Next Tuesday will see Brian Hagedorn face-off against Lisa Neubauer, in a contest to determine the composition of the Wisconsin State Supreme Court. While the court is nominally nonpartisan, its candidates have clear ideological leanings. For instance, Neubauer has received support from the LGBT-focused Human Rights Campaign, while Hagedorn is supported by the NRA.
Conservatives currently hold a 4-3 majority on the 7-member court. Neubauer is running to replace the retiring Shirley Abrahamson, the senior-most member of the court’s liberal block. If liberals hold her seat, they could seize majority control next year, when the Scott Walker-appointed Daniel Kelly faces reelection.
Wisconsin had held 10 contested Supreme Court elections since 2000. Over that time period, the composition of the court has shifted largely in sync with the national mood. Perhaps most notably, 2000 saw the landslide reelection of conservative jurist Diane Sykes. George W. Bush later appointed Sykes to the US Court of Appeals , and she has been short-listed by conservatives for the US Supreme Court since the mid-2000’s. President Trump seriously considered her for the Supreme Court seat that ultimately went to Neil Gorsuch.
As in most judicial elections, incumbents in Wisconsin enjoy a very strong advantage. In 2008, the conservative-aligned Michael Gableman became the first challenger to unseat an incumbent since 1967, after a brutal campaign against liberal justice Louis Butler. Gableman later faced allegations of ethical misconduct, and declined to run for reelection.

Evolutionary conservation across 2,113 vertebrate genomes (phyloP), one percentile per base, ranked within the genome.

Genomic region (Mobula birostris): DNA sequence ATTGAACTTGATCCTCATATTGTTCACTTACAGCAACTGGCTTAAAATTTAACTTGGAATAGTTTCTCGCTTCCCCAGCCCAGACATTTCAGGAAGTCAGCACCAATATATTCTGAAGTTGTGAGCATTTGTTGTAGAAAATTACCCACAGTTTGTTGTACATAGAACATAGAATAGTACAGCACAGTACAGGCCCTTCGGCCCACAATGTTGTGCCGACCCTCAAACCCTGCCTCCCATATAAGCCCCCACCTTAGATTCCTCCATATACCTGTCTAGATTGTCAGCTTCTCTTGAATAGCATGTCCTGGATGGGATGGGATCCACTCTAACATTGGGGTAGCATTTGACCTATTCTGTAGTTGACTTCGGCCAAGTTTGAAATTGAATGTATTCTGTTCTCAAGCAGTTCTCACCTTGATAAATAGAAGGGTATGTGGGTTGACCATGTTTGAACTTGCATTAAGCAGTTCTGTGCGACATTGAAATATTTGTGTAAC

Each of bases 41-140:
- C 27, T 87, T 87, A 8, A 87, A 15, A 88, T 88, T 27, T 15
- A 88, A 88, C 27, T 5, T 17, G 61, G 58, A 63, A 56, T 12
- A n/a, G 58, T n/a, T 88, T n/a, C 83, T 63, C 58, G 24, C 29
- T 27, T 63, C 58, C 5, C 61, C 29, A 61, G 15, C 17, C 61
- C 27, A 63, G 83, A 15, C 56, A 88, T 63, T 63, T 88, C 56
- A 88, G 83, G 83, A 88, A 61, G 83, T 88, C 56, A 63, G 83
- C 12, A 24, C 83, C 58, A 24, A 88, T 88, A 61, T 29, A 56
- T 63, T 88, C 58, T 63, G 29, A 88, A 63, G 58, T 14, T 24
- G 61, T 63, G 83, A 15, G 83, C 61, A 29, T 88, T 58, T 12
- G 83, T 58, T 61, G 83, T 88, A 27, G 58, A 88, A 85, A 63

These elections also illustrate the extent to which political coalitions in Wisconsin have shifted over the past two decades. Conservative nominees used to consistently carry Milwaukee county, now a backbone of Democratic support in the state. Liberal candidate Ed Brunner’s near-win in 2003 – reliant on support from the rural northern part of the state – would be unrecognizable to a modern Wisconsin Democrat.
The elections since 2011 tell a similar story, with no seats changing ideological valence until the start of the Trump Era.
Perhaps most notable was the near-loss of conservative David Prosser in 2011. The period around 2011 was generally kind to conservatives, but Prosser courted constant controversy, and ran a less-than-ideal campaign. He ultimately resigned in 2016, allowing Scott Walker to appoint his replacement.
Observers widely read Rebecca Dallet’s 11-point win over conservative Michael Screnock in April 2018 as an indication of growing Democratic enthusiasm. Even Scott Walker himself sounded the alarm, foreshadowing his loss to Democratic nominee Tony Evers latter in the year.
Little polling exists for next Tuesday’s race, but Neubauer has outpaced Hagedorn in fundraising. The outcome will provide some indication about whether Democratic momentum has waned, following their November midterm gains.